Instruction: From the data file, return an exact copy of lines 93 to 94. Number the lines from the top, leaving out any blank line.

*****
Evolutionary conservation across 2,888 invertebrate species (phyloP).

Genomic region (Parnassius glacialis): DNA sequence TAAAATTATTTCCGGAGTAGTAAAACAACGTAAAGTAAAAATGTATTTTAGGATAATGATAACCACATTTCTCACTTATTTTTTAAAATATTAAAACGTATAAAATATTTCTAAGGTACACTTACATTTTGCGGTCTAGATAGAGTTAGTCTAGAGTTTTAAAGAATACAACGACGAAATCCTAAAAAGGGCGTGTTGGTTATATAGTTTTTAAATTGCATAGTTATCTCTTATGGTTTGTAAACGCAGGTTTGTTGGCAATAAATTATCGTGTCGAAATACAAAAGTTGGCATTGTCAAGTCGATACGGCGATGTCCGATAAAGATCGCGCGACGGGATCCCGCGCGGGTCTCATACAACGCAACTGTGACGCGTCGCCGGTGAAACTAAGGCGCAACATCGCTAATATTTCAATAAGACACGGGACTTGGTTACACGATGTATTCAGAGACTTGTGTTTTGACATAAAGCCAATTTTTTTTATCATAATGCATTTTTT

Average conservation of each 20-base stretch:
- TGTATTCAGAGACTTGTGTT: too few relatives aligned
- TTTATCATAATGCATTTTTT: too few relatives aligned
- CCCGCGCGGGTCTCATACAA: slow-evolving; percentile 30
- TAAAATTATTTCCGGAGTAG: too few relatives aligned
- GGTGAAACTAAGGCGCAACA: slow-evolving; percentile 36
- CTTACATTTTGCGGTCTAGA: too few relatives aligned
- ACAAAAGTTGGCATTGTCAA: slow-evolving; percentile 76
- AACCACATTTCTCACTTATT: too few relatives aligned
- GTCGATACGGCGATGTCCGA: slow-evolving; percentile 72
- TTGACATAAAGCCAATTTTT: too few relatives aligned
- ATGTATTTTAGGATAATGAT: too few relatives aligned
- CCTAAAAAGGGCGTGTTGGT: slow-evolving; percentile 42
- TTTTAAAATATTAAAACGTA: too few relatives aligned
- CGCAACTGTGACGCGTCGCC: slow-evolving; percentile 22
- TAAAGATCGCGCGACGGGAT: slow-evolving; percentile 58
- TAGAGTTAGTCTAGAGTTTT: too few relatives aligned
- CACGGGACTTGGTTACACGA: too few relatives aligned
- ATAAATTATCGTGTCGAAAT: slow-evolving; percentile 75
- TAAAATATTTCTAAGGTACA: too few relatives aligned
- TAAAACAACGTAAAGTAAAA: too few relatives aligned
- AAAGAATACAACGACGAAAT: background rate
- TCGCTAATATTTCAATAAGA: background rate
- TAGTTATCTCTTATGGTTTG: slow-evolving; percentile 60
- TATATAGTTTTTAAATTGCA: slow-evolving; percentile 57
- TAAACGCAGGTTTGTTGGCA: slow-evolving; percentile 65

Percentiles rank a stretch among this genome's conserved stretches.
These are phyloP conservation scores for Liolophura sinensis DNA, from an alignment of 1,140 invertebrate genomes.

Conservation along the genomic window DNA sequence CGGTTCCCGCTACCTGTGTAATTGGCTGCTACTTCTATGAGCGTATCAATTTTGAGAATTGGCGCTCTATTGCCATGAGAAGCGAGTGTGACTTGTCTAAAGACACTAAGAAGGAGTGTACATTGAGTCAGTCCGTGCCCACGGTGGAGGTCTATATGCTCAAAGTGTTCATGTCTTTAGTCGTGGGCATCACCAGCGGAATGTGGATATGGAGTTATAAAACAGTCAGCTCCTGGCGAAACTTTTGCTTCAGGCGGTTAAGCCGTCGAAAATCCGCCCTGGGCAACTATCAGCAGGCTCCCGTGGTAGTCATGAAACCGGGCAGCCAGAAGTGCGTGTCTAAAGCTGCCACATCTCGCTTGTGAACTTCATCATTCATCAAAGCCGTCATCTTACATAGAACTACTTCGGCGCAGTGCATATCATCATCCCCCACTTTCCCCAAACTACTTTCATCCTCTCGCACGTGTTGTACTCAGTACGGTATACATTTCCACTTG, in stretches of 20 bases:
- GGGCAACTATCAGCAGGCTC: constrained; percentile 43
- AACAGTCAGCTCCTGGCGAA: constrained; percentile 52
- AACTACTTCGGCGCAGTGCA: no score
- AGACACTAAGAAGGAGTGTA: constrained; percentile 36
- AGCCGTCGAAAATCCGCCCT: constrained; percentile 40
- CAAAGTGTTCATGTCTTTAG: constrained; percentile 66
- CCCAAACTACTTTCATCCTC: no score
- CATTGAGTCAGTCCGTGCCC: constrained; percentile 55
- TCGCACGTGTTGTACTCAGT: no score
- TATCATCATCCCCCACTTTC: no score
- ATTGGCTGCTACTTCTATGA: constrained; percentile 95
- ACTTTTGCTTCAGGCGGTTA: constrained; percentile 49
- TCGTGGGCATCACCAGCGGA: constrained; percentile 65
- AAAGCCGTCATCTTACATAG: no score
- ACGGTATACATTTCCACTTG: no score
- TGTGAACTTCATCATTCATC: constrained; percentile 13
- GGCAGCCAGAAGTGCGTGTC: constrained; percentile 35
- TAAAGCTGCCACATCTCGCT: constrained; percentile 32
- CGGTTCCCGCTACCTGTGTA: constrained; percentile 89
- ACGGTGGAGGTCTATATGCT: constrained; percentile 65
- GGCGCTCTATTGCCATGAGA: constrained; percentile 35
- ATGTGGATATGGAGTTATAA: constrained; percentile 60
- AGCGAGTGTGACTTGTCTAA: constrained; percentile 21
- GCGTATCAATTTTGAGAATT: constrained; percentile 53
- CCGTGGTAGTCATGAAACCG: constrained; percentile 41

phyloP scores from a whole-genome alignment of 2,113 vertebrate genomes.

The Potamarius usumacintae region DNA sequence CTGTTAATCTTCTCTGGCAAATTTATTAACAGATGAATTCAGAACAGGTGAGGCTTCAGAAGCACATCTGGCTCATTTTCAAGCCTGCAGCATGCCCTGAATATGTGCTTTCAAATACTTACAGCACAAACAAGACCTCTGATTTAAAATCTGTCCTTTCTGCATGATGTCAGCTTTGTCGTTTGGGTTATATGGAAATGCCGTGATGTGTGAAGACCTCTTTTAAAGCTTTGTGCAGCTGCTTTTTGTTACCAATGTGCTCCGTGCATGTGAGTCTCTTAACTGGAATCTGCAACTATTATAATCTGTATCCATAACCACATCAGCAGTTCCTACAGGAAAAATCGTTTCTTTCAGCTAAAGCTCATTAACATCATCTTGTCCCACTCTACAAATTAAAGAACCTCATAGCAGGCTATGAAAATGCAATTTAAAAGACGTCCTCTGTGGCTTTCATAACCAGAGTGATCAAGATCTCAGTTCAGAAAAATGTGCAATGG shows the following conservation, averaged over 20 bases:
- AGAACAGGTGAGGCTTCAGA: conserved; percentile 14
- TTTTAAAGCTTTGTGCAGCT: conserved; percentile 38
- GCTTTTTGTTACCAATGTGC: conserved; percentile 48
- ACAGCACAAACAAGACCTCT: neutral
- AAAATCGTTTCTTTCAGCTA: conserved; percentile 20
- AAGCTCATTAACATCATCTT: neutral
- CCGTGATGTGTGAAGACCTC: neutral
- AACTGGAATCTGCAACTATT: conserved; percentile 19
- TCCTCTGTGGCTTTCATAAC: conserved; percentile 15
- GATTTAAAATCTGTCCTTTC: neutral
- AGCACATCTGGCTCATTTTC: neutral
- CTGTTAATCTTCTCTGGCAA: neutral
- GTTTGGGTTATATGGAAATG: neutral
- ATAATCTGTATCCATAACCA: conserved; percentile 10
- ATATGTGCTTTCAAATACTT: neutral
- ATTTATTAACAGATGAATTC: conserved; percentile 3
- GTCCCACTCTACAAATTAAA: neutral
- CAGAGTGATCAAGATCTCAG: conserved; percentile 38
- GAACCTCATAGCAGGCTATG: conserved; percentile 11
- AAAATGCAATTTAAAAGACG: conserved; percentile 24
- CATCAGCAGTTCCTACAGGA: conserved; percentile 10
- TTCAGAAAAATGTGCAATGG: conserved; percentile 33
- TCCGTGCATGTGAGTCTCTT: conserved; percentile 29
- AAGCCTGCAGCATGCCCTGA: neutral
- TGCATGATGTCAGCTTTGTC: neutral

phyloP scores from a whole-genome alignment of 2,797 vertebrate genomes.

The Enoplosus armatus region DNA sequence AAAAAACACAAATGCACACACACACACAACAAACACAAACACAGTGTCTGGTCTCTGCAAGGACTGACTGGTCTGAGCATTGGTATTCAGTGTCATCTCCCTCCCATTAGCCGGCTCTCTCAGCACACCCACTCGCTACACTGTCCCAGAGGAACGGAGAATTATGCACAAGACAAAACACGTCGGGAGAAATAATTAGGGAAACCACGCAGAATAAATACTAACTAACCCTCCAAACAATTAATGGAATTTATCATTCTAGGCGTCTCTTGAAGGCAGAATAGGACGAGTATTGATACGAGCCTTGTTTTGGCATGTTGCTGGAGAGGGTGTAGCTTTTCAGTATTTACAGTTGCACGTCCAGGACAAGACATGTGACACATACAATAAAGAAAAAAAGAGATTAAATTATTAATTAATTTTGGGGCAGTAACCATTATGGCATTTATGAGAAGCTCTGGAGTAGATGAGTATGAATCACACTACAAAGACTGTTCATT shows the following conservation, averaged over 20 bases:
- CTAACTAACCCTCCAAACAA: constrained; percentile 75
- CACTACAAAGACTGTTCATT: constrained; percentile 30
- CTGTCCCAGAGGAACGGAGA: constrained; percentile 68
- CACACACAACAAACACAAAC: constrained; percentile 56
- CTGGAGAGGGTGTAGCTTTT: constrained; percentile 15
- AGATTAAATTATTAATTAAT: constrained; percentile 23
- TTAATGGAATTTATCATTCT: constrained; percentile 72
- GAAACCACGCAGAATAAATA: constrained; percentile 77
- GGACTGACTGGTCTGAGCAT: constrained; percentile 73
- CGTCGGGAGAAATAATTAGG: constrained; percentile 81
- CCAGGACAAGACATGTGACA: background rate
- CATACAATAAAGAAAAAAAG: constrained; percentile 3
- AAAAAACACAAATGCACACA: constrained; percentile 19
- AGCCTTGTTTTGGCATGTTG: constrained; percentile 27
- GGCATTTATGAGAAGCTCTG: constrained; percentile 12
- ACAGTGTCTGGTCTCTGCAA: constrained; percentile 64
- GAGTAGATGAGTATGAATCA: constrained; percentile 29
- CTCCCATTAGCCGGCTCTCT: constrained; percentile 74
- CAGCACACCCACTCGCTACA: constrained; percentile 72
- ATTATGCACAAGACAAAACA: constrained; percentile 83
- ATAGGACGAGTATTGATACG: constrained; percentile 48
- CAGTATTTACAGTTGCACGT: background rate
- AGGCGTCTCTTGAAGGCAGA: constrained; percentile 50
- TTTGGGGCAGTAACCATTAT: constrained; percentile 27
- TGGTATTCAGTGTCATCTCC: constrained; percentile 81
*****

- GAAACCACGCAGAATAAATA: constrained; percentile 77
- GGACTGACTGGTCTGAGCAT: constrained; percentile 73